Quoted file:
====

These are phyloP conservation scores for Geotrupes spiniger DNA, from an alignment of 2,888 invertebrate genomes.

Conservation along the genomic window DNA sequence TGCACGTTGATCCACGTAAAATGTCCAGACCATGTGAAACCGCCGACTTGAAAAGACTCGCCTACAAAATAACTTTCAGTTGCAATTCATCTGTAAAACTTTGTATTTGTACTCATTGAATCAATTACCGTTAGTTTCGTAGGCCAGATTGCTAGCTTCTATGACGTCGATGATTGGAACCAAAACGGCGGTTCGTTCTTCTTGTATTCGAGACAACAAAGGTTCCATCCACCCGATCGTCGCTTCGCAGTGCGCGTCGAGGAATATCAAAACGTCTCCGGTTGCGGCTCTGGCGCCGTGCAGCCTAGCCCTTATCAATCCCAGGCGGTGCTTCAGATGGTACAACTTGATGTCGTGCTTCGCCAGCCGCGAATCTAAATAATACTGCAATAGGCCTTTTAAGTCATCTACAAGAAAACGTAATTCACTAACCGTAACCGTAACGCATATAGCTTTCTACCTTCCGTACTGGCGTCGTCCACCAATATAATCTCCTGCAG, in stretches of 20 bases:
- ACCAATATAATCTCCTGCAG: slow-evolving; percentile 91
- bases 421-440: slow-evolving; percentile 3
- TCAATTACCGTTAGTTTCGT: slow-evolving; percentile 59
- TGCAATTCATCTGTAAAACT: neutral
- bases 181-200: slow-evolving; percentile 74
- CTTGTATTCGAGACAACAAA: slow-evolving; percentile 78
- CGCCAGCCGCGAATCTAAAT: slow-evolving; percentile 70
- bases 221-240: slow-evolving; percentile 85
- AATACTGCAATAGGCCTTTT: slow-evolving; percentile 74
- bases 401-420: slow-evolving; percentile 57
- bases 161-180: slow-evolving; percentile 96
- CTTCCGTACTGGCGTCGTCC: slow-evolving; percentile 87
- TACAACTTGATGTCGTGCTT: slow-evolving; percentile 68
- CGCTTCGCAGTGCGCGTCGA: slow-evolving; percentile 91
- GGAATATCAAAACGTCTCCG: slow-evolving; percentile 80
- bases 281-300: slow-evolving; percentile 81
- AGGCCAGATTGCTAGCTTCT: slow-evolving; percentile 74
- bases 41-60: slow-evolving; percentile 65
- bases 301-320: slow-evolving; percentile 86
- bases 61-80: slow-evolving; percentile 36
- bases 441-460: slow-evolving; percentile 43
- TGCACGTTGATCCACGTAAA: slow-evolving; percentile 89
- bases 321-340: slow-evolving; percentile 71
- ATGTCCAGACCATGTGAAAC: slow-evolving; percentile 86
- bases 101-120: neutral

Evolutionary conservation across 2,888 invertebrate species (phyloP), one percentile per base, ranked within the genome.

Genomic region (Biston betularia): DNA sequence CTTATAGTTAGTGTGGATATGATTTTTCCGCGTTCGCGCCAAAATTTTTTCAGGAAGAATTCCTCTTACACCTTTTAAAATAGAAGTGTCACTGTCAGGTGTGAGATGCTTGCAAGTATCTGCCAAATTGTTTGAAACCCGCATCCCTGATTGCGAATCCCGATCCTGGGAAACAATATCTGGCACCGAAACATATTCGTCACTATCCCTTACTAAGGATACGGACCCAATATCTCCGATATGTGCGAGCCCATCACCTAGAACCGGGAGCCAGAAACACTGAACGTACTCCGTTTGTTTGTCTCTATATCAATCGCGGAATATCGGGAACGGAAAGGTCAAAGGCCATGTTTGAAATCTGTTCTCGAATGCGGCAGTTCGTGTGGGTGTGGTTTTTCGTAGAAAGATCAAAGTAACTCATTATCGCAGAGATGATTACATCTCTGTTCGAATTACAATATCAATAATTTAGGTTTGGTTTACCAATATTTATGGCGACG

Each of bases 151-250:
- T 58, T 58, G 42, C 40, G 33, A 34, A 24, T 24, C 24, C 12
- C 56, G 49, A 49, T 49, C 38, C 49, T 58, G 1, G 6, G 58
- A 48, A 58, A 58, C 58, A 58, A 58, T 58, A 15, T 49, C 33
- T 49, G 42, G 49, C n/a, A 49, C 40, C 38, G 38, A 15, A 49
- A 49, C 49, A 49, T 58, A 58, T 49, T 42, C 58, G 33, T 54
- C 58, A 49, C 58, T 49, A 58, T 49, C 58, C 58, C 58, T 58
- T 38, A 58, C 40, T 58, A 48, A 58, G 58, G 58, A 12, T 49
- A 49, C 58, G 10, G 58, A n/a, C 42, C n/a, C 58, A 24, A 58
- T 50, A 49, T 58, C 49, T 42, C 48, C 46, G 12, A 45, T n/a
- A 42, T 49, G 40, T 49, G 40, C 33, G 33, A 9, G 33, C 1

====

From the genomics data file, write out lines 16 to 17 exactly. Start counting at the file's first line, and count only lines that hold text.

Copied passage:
- CGCTTCGCAGTGCGCGTCGA: slow-evolving; percentile 91
- GGAATATCAAAACGTCTCCG: slow-evolving; percentile 80